HAPPY HOUR has hit the bottom of the glass. Time has been called on the era of two-for-one bevvies of an early evening.
The sad news came with an announcement from Home Secretary David Blunkett that the government plans to crack down on binge drinking and the resulting mess and violence.
Happy Hour, despite being a popular character in pubs and bars, is seen a prime instigator of all manner of drunk and disorderly behaviour. It is this which has made it unpopular with authority figures, but a favourite with hard-drinking lads and ladettes.
Mr Blunkett hopes its demise will free town centres of the tired and emotional gangs of mini-skirted lasses and their staggering boyfriends who materialise soon after chucking-out time.
So troublesome are their lager and alcopop-fuelled antics that police and health authorities are keen to hasten the passing of Happy Hour and its disorderly offspring, Cheap Drinks Promotions.
Friends of the family might have seen the writing on the wall last summer when pub crawls were banned in the drinking establishments of Falaraki, the Greek resort favoured by young Brits on hedonistic holidays.
A further nail in Happy Hour's coffin is the imminent arrival of its controversial sibling, 24-hour Licensing Laws. For Britons' enthusiastic drinking habits mean that our towns ain't big enough for the both of them.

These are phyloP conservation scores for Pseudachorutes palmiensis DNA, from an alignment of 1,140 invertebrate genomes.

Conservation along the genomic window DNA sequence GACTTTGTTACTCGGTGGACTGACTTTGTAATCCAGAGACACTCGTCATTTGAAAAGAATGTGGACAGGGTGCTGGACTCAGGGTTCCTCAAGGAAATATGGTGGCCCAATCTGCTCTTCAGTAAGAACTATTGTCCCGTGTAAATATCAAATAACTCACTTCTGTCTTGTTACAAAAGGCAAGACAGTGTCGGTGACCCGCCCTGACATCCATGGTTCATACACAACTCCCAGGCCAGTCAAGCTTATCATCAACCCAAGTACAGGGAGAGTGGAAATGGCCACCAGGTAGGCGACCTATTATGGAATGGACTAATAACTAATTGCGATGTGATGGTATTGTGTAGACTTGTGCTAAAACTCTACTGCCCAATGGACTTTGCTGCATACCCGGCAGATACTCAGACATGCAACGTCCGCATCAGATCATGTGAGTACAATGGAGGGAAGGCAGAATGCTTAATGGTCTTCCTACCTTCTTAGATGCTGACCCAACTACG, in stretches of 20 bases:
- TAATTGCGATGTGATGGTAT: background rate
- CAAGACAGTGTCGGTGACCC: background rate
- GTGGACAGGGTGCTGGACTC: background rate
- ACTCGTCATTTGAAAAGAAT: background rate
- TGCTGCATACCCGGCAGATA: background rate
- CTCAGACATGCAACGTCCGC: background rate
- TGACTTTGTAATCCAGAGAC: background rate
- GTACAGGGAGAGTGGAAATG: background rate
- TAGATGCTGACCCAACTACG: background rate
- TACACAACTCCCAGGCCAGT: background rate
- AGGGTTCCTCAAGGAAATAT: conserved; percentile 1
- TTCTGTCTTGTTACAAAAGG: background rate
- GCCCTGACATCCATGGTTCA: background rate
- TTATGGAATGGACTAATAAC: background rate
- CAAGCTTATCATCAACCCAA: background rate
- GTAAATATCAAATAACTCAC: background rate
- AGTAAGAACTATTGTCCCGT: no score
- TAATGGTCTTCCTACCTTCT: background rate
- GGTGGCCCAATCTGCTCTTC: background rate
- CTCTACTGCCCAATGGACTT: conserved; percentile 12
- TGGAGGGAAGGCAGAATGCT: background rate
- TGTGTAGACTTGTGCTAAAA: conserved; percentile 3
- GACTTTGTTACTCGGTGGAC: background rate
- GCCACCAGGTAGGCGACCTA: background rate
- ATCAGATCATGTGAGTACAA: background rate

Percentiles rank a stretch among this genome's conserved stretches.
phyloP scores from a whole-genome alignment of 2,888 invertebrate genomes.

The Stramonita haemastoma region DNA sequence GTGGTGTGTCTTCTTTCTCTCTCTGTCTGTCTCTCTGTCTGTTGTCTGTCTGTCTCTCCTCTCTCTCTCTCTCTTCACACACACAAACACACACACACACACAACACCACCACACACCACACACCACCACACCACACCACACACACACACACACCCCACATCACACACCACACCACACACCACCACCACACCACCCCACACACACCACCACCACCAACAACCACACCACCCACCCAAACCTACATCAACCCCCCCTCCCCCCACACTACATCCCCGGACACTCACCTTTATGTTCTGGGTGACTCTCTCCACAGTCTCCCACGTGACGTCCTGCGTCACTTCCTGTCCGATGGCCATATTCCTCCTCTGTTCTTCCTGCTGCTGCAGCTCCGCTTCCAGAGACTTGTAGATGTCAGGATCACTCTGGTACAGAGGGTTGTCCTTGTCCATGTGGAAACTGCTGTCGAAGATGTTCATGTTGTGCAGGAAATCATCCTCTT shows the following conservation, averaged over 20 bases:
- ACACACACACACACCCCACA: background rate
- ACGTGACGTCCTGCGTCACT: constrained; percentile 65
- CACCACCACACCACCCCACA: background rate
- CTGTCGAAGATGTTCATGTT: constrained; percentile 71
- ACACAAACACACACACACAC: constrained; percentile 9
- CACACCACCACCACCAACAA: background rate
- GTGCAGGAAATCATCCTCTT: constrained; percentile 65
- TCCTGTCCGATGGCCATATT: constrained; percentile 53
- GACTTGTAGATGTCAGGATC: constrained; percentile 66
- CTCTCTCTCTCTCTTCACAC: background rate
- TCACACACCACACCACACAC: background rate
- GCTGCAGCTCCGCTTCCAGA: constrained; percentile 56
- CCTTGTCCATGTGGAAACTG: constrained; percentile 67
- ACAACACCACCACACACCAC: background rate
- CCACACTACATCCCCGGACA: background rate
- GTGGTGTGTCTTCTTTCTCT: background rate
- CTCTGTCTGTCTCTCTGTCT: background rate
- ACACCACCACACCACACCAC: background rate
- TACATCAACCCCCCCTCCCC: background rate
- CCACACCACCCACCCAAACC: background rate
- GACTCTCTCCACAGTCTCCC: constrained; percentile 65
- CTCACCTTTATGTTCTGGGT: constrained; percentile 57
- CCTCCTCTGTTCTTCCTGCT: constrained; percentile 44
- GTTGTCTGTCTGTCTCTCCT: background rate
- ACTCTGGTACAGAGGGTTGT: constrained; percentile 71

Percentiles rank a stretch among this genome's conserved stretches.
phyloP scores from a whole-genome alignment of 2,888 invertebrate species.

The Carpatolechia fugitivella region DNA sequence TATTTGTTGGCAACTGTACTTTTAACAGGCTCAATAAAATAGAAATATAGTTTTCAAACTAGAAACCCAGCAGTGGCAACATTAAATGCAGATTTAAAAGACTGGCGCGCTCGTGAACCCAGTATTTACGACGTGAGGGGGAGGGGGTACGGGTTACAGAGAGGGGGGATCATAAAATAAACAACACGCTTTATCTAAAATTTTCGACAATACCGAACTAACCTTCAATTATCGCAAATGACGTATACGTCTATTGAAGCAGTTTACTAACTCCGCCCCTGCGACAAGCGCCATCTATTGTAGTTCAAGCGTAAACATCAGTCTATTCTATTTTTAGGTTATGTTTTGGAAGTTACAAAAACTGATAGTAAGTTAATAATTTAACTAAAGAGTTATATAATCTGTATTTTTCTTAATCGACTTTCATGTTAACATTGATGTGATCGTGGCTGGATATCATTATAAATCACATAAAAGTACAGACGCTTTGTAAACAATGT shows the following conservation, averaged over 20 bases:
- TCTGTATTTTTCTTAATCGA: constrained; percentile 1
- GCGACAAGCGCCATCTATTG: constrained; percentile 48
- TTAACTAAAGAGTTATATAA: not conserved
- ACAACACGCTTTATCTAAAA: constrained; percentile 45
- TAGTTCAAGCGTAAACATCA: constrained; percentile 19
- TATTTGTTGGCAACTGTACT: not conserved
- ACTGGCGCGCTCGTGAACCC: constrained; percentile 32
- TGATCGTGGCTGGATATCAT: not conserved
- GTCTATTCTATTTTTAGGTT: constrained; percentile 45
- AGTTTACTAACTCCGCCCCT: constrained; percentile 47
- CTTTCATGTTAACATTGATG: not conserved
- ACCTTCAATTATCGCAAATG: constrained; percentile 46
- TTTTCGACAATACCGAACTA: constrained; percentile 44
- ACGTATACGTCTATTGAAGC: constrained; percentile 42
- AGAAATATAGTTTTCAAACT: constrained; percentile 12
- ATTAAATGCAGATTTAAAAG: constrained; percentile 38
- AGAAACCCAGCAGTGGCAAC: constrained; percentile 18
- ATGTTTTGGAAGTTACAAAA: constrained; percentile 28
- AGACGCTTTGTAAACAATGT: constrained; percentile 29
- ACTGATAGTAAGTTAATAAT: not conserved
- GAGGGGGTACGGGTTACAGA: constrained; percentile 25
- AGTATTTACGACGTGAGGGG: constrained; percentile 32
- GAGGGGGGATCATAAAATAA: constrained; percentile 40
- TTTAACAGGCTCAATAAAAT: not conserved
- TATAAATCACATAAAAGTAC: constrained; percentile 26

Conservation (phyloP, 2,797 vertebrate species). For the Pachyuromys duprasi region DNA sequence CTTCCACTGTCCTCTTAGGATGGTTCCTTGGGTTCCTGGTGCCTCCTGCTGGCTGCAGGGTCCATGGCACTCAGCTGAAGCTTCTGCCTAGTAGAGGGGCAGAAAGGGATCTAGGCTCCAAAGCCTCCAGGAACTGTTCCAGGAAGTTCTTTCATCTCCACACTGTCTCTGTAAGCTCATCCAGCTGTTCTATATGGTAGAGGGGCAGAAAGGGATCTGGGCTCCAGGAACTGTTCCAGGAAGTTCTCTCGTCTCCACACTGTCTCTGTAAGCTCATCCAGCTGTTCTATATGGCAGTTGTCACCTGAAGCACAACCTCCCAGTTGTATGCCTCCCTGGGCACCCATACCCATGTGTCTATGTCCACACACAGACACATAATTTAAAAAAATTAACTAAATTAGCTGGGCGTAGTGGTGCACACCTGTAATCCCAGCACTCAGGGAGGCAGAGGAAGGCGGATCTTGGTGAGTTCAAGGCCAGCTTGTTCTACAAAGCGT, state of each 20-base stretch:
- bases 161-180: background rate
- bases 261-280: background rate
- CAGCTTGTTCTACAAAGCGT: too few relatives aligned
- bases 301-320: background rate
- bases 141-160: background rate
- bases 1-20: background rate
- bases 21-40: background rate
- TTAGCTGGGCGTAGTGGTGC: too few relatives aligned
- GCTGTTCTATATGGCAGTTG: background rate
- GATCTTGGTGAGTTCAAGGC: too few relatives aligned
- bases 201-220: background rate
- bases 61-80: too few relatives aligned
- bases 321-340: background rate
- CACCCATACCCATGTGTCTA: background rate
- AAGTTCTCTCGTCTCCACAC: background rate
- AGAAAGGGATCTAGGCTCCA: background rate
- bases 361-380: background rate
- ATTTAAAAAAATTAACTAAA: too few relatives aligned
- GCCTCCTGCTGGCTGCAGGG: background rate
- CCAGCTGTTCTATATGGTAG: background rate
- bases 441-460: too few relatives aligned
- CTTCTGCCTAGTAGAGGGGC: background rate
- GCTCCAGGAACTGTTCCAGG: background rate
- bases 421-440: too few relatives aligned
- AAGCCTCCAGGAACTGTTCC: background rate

No flowers. Or toasts.
Send us your tributes, using the form below.
Absinthe makes the heart grow fonder.
Gary S Fletcher, UK
Don't go! I lub you-ooo. You're my very besht friend in the whooooole world...
Rest Gin Peace
Damon, London, UK
Goin' on up to the spirit in the sky.
Martin Stickley, England
Holding back the cheers...
Ric Hardacre, England
Tankards for the memories - or lack of.
Ed , UK
Beer today - gone tomorrow.
Lynne Holmes, UK
Happy Hour was never such
All you did was drink too much
Then stagger home and get depressed
So drinks all round, it's laid to rest.
Mike Yeaman, Newcastle upon Tyne
It's a real baby-sham(e).
David Cope, UK
My condolences to the beereaved.
Kelv, US (UK expat)
You were always there in my hour of need, between 5 and 6.
Once we got yards for under six quid. Now our quids are under six feet.
Tim G, London, UK
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